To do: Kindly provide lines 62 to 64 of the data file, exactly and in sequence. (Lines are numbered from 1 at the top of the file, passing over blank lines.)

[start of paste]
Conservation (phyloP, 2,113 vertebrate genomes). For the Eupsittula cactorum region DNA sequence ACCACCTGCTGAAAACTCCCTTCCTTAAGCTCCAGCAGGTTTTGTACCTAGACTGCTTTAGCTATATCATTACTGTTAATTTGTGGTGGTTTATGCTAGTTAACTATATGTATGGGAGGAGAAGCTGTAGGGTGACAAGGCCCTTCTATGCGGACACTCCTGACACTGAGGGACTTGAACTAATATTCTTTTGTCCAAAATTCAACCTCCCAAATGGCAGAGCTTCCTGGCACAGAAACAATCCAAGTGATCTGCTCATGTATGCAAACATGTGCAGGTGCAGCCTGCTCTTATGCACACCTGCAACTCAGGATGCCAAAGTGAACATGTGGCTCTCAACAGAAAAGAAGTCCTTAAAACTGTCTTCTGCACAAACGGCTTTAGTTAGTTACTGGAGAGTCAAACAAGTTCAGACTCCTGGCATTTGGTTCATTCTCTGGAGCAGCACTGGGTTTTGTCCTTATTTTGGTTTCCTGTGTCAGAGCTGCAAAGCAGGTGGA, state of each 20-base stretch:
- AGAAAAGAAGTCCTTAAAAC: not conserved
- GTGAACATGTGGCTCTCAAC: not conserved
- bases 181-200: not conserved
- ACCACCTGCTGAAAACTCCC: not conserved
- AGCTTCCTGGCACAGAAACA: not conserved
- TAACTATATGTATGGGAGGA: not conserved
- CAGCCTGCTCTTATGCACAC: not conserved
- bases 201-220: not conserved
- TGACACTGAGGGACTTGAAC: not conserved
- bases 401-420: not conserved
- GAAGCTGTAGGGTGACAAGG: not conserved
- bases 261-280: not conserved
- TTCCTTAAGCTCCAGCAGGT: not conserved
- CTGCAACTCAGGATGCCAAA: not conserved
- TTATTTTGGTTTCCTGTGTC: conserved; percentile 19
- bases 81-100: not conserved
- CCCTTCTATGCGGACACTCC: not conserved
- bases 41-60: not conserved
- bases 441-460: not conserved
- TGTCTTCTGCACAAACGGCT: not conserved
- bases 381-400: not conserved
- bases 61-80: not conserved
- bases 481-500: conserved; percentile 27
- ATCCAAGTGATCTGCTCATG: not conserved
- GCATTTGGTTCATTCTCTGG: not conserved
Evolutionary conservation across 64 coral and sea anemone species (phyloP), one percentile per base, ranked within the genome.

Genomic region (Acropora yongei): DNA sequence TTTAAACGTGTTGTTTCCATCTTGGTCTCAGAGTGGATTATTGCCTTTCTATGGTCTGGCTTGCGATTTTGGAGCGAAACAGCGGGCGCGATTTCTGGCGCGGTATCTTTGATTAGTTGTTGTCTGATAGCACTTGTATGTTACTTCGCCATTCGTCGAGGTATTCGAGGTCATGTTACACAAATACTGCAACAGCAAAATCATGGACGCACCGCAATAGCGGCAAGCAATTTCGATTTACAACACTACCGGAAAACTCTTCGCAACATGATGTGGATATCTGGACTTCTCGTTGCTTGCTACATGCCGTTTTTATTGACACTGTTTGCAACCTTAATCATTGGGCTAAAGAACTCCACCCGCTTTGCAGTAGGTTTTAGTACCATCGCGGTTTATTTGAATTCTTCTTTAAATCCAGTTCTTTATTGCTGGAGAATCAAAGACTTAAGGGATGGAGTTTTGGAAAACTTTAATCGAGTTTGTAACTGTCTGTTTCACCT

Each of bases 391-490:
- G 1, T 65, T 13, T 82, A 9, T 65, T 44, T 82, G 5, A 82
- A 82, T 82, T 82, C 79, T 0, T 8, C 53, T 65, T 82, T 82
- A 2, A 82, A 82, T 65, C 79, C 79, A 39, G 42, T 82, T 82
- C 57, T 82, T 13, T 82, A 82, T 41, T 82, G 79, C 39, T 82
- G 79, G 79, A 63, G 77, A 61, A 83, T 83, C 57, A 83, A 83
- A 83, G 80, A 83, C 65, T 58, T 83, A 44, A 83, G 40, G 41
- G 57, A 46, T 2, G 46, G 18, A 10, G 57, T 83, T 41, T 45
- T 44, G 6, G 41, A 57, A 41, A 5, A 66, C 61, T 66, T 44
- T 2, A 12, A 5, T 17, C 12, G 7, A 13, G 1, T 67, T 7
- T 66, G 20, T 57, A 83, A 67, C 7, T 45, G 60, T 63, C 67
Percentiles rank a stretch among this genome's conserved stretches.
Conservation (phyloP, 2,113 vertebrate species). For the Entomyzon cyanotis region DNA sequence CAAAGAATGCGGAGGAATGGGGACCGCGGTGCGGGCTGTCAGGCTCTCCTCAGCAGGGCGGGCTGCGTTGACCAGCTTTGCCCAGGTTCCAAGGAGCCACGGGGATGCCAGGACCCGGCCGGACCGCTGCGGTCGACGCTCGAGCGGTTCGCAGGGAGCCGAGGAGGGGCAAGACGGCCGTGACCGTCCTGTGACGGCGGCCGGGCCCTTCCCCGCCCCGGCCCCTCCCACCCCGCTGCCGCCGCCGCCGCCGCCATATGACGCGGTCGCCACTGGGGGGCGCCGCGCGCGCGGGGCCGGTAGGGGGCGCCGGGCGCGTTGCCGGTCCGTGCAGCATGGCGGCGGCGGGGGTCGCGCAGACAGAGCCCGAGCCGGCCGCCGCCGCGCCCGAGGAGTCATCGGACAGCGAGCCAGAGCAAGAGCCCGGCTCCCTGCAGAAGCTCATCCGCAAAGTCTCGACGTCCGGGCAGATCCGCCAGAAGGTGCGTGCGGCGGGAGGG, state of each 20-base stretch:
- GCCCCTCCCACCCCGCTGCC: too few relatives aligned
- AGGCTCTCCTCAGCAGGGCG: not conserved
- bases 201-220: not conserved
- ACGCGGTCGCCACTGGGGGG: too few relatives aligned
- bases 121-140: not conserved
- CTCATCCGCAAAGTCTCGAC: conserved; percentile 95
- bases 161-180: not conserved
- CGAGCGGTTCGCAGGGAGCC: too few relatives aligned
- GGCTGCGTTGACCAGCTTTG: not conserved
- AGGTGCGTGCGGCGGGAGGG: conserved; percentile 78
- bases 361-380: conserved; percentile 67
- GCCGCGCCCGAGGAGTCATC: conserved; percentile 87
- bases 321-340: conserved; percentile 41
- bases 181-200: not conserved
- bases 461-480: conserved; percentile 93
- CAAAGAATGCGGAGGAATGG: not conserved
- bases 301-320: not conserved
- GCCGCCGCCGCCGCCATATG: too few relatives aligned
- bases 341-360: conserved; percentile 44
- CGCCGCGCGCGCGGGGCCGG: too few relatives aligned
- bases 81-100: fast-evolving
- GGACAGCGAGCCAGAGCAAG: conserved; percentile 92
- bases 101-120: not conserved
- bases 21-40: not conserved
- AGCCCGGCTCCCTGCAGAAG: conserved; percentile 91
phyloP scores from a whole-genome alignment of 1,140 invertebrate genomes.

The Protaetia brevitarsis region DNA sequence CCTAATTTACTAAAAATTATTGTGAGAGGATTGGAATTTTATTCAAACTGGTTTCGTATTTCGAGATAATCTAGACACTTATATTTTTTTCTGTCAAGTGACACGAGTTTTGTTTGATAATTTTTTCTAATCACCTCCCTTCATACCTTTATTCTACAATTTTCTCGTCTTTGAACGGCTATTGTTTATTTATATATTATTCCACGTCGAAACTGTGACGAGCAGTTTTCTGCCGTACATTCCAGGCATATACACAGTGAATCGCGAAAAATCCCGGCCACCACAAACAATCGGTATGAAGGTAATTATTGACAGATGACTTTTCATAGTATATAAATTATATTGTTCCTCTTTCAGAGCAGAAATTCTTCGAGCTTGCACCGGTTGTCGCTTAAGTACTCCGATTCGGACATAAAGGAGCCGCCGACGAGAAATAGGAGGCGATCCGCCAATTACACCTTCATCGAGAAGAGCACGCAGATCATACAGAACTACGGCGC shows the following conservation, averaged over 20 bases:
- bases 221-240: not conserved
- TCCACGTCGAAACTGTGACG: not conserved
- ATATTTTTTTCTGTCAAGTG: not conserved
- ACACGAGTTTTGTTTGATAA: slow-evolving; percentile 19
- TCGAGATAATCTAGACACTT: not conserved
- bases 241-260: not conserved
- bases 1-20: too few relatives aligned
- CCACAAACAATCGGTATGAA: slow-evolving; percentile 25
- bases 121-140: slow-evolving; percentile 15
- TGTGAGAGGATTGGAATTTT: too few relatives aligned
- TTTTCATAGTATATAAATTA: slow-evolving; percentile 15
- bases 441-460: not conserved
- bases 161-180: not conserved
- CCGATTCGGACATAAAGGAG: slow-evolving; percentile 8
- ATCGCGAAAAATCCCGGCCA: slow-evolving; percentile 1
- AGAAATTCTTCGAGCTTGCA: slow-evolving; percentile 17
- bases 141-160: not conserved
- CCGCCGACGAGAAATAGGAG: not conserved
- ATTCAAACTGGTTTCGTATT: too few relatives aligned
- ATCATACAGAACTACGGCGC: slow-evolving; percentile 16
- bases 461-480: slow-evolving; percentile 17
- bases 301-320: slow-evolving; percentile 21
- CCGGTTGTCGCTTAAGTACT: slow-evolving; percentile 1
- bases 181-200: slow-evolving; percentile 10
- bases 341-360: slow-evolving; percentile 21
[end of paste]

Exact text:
- bases 81-100: fast-evolving
- GGACAGCGAGCCAGAGCAAG: conserved; percentile 92
- bases 101-120: not conserved